Educational Theories

There is and always has been a debate on what is the best way to educate the children of our nation. With many theories and perspectives, how do we say which one is better than the other? The variety of theories of how education is influenced, and how we view the learning and teaching process is what gives us the purpose and expectation of how schooling and education should be. While we compare and contrast the functionalist perspective, conflict theory perspective, and the interactionist perspectives on the desires and potential of education we will find that they are different in several ways. According to the functionalist perspective, also called functionalism, each aspect of society is interdependent and contributes to society’s functioning as a whole (cliffnotes, 2009). ” Functionalist perspective theory believes that the role of the school is to protect a common set of values that foster social unity and maintain social order. They also believe that the school is where the students are to become responsible and productive adults in society (Webb, 2007).

According to the functionalist the way to contribute to the economical and developmental growth is to upgrade your skills, and to do this you will have to have a good education. They also believe that school plays an important role in developing moral character (Webb, 2007). Teachers are not “only to exhibit high ethical and moral principles but also to teach those principles to their students. ” Functionalist view on education is that it is essential and orderly for an efficient society (Webb, 2007).

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Conflict perspective theory believes that schools can not agree on a set of common values and they are influenced by whoever has the most power and who will benefit more from the system. They are concerned with the conflict between the powerless and the powerful (Webb, 2007). Conflict theorists believe that school is for the wealthy and the powerful at the expense of others. According to Randall Collins “the main dynamic of rising educational requirements in the United States has been primarily the expansion of mobility opportunities through the school system, rather than autonomous changes in the structure of employment (1971). Conflict theroist also believe that schooling should be controlled by the elite and to train the workers that are needed in businesses and in the industries (Webb, 2007). Interactionist perspective sees education as an interaction in the social setting of the school. They criticize both the functionalist and the conflict theorist for being too abstract in their depictions of what schools have to offer the students and what the teachers offer the schools (Webb, 2007). They take away the interacting of students to student and students to teachers.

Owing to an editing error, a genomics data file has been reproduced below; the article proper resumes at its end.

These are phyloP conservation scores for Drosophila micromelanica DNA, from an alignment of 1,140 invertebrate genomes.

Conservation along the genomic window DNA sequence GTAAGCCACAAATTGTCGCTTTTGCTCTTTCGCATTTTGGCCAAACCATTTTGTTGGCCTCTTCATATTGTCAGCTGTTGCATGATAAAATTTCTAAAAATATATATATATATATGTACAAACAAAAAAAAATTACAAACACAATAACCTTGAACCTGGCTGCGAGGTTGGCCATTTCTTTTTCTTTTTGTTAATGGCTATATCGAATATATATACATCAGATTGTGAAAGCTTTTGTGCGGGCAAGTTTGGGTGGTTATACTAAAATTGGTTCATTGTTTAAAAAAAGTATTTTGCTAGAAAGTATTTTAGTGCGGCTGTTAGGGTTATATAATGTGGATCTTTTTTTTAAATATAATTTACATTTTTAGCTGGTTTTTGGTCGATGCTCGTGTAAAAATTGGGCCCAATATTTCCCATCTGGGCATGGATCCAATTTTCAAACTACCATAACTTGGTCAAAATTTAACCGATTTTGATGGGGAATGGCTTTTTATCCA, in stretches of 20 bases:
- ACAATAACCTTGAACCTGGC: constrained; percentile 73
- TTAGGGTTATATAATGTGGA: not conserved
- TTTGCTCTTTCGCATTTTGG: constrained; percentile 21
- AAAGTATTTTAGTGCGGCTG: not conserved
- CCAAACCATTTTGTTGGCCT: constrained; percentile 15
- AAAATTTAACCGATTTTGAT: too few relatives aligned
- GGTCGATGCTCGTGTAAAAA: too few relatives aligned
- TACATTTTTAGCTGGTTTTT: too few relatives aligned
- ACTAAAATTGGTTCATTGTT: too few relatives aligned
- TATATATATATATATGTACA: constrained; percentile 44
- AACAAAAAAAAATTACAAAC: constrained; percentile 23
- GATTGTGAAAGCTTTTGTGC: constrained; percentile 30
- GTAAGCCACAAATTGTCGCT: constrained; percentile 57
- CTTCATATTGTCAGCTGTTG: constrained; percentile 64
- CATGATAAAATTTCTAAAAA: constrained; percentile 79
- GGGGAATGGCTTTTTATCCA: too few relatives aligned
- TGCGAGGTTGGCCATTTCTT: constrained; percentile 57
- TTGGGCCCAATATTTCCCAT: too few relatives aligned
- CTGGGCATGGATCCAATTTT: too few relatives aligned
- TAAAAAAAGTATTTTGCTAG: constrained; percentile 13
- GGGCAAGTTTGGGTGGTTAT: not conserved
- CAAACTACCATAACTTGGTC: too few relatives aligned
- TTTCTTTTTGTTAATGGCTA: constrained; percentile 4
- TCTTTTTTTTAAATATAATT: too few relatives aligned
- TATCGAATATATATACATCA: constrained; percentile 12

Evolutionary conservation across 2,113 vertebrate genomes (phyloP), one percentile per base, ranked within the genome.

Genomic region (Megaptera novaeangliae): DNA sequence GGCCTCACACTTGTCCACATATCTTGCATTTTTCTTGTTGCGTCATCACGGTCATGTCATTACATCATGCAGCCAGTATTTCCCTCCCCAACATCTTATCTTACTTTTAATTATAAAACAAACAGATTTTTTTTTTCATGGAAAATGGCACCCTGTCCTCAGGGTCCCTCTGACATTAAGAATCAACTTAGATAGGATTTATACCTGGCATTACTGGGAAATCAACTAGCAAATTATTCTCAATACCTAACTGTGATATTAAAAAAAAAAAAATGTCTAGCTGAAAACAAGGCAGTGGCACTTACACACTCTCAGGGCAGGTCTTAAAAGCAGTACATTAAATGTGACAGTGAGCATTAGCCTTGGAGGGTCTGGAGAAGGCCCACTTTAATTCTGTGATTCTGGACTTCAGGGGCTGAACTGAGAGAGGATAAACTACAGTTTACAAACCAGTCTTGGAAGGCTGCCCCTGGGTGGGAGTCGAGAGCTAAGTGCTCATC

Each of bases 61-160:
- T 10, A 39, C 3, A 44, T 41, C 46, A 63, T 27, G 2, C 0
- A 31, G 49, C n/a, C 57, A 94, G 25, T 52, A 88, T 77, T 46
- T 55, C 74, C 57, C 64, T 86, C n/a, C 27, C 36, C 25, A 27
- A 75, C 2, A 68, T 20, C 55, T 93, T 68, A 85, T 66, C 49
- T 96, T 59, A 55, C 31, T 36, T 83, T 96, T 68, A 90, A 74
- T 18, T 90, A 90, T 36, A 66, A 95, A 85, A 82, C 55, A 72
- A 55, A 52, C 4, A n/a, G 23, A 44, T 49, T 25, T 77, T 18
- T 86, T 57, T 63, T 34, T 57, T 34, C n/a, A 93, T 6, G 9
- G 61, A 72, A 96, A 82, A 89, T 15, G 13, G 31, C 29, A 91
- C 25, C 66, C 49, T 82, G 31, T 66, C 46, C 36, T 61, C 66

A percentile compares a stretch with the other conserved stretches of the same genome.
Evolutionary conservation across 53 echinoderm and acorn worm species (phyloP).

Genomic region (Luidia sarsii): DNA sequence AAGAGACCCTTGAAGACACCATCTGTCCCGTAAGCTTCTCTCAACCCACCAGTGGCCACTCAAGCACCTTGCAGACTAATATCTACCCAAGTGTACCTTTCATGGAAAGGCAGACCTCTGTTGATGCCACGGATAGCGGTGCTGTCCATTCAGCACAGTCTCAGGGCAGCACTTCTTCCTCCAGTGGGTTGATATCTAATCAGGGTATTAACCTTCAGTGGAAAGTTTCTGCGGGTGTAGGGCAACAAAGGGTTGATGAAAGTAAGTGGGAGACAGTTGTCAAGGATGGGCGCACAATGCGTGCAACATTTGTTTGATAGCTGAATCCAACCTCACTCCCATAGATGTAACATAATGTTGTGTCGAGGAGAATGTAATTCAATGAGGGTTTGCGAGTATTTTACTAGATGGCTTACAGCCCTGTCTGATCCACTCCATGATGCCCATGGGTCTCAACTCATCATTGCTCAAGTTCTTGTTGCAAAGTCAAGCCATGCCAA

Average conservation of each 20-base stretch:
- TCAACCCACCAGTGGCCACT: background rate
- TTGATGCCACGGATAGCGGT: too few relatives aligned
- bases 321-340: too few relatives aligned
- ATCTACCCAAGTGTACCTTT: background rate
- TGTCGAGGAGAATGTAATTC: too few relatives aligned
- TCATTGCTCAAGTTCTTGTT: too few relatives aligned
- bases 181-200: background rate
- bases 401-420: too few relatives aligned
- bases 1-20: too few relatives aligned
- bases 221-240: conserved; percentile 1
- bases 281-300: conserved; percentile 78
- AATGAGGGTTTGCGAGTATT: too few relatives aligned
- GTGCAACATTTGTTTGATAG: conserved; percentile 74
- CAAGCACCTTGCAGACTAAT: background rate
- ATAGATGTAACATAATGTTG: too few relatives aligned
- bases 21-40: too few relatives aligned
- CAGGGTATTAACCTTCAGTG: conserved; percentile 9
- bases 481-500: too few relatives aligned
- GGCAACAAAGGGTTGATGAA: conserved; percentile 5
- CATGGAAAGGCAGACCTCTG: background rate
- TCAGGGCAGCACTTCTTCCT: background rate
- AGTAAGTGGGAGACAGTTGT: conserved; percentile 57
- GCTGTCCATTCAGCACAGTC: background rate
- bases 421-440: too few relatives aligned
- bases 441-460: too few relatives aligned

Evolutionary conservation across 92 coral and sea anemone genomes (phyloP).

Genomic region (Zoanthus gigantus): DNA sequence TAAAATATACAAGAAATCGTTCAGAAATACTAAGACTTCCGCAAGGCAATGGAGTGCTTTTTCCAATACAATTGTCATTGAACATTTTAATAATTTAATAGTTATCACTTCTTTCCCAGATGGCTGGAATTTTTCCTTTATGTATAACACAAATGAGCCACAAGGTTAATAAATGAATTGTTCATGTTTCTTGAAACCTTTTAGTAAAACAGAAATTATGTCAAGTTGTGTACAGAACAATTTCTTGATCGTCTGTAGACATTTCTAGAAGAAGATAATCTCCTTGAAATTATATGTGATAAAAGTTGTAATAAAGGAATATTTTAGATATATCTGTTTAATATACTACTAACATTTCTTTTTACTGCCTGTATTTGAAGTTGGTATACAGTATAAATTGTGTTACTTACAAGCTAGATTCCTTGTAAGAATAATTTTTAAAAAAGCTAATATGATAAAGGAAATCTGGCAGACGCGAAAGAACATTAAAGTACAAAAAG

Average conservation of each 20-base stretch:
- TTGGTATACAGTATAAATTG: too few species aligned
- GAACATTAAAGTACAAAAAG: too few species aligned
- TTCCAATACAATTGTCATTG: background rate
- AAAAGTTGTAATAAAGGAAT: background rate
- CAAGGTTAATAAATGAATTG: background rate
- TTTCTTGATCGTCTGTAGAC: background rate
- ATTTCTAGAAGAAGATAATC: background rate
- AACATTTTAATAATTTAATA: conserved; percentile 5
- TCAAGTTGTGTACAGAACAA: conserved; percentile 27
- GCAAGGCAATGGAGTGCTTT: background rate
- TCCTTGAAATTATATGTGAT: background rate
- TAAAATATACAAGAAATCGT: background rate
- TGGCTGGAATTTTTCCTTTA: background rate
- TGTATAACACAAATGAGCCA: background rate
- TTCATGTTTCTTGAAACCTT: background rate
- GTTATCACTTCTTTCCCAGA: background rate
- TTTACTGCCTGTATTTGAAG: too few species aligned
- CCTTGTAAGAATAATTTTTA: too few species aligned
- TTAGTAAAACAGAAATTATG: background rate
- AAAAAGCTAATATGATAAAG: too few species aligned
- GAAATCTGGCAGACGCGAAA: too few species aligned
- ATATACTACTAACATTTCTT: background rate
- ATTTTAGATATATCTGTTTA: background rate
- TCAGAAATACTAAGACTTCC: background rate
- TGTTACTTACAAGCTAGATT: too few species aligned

It also seems that interactionist combine the other perspectives to provide a more complete picture of society (Webb, 2007). The three offer different concepts and processes in their theories. Functionalist’s offers the official and hidden curriculum (Webb, 2007). Through the hidden curriculum the students are taught that the goals and ideas are that of the capitalist system. This in itself works against the working class because it implies that they should not challenge the authorities (Webb, 2007).

Conflict theorists see the educational system as perpetuating social inequality. They also see prestige chain of command of schools and cultural capital. Interactionists see education as relations in the social setting of the school. They believe in labeling and self-fulfilling prophecy (Webb, 2007). I believe that the entire functionalist theorist wanted to see that every one received an education not based on their background or their financial status. The conflict theorist wanted to educate, but only the wealthy (Webb, 2007).

The also wanted to educate the ones that were going into a business or an industry. Also they would set their guideline by whoever would benefit more from them at that time. Interactionist tried to incorporate a little from both of the other theories (Webb, 2007). They also wanted the students to become more social with the other students. So the debate continues when we compare and contrast the functionalist perspective, conflict theory perspective, and the interactionist perspectives on the purposes and expectations of education we found that there are different in several ways.

Reference Page CliffsNotes. com. Three Major Perspectives in Sociology. 4 Oct 2009 . Collins, R. (1971). Functional and Conflict Theories of Educational Stratification. American Sociological Review, Vol. 36, No. 6 (Dec. , 1971), pp. 1002-1019 (article consists of 18 pages) Published by: Stable URL: http://www. jstor. org/stable/2093761 Webb, D. L. , Metha, A. , Jordon, F. K. (2007). Foundations of American Education (5th ed). Pearson Education, Inc. , Upper Saddle River, New Jersey.

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Educational Theories. (2019, May 01). Retrieved from